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Carl Hugo Hahn

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Carl Hugo Hahn

Carl Hugo Hahn

Carl Hugo Hahn (1818–1895) was a German missionary and linguist who worked in South Africa and South-West Africa for most of his life. Together with Franz Heinrich Kleinschmidt he set up the first Rhenish mission station to the Herero people in Gross Barmen. Hahn is known for his scientific work on the Herero language.

Early life

Hahn was born into a bourgeois family on 18 October 1818 in Aahof near Riga, Latvia. He studied Engineering at the Engineering School of the Russian Army from 1834 onwards but was not satisfied with that choice and, more generally, his parents' way of life. In 1837 he left Ādaži (Aahof) for Barmen (today part of Wuppertal, Germany) to apply at the missionary school of the Rhenish Missionary Society. He was admitted to the Missionary School in Elberfeld (also part of Wuppertal today) in 1838 and graduated in 1841.[1]

Missionary work

Hahn arrived in Cape Town on 13 October 1841. His orders were to bring Christianity to the Nama and the Herero in South-West Africa—not an easy task considering that both tribes were enemies at that time. He travelled to Windhoek in 1842 and was well received by Jonker Afrikaner, Captain of the Orlam Afrikaner tribe residing there. When in 1844 Wesleyan missionaries arrived at the invitation of Jonker Afrikaner, Hahn and his colleague Franz Heinrich Kleinschmidt moved northwards into Damaraland in order to avoid conflict with them.[2]

Hahn and Kleinschmidt arrived at Otjikango on 31 October 1844. They named the place Barmen (today Gross Barmen) after the headquarters of the Rhenish Missionary Society in Germany and established the first Rhenish mission station to the Herero there.[3] At that time Jonker Afrikaner oversaw the development of the road network in South-West Africa. Hahn and Kleinschmidt initiated the creation of a path from Windhoek to Barmen via Okahandja, and in 1850 this road, later known as Alter Baiweg (Old Bay Path), was extended via Otjimbingwe to Walvis Bay.[4] This route served as an important trade connection between the coast and Windhoek until the end of the century.[5]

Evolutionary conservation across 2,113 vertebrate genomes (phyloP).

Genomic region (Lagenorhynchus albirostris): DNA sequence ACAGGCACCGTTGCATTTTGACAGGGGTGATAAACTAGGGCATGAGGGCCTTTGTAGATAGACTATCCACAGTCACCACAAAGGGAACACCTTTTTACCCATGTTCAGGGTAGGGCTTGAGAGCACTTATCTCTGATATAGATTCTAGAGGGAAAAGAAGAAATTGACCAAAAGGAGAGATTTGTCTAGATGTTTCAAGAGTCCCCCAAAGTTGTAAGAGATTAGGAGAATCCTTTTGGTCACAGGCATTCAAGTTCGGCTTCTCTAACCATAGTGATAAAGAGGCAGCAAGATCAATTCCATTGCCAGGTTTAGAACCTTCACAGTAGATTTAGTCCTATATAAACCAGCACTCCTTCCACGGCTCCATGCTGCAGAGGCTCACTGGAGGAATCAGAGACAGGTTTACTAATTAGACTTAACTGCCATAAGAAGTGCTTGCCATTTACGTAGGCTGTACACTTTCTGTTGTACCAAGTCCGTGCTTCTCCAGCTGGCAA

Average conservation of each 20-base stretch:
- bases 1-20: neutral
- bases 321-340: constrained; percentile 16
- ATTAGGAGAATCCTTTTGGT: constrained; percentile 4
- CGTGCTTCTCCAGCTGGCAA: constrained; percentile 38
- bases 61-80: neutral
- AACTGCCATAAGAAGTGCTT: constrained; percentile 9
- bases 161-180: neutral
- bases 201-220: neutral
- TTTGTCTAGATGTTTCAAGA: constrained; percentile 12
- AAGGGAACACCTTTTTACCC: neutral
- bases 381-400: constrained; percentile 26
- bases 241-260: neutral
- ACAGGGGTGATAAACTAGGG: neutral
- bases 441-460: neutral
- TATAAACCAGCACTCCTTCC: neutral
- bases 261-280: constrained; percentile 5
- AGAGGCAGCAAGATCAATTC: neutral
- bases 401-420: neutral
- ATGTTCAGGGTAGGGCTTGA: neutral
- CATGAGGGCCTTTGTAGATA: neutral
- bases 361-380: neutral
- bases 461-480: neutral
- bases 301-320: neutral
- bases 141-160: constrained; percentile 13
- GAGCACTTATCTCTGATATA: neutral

Their missionary work was not very successful, and Hahn visited Europe between 1853 and 1856 to gather support for his endeavors, which by then were considered futile by the Rhenish Missionary Society. He returned with the order to evangelize the people in Ovamboland but his expedition to the Ovambo in 1857 ended in a disaster, and the members barely escaped alive. Moreover, Gross Barmen was almost destroyed by then due to the skirmishes between Namas and Hereros.[1]

After the Herero defeated the Nama on many occasions, missionary work was continued. Hahn moved westwards to Otjimbingwe in 1863 and established a missionary station and a theological seminary there to educate indigenous missionaries. Five years later, an attack by the Nama ended his hitherto successful project. The Herero fled the settlement and gave up their Christian affiliations. In 1870 Hahn brokered a ten-year peace deal between Nama and Herero and convinced the Finnish Missionary Society to take over missionary work in Ovamboland. When the Rhenish Missionary Society began trading for profit and colonising, Hahn severed his ties with them in 1872 and relocated to the Cape Colony.[1]

For the next twelve years, Hahn served as pastor of the German Lutheran congregation in Cape Town. From 1882 until his retirement in 1884 he was the Cape Government's "Special Commissioner for the Walwich Bay Territory".[6]

Linguistic works

While in Gross Barmen, Hahn learned to speak Otjiherero and translated the New Testament and other religious texts into the language of the natives. He also drafted a grammar of Otjiherero and published its first dictionary. During his visit to Germany in 1873/74, University of Leipzig awarded a Doctor degree honoris causa to Hahn for his research on the language of the Herero,[1] although his domestic servant and interpreter, Urieta (Johanna Gertze) probably had a more than cursory role in the creation of his language studies and publications.[7]

Family life

Carl Hugo Hahn married his wife Emma (née Hone, daughter of William Hone) on 3 October 1843. They had one daughter and three sons. After his retirement in 1884, Hahn visited his daughter Margaritha in the United States, and later lived with his son Carl Hugo Hahn (Jr.) in Paarl, South Africa. He died in Cape Town on 24 November 1895 and is buried at St. Petri in Paarl.[6]

Works

References

Footnotes

  1. ^ a b c d
  2. ^ Vedder 1997, p. 222.
  3. ^
  4. ^ Vedder 1997, pp. 252–253.
  5. ^
  6. ^ a b
  7. ^

Literature


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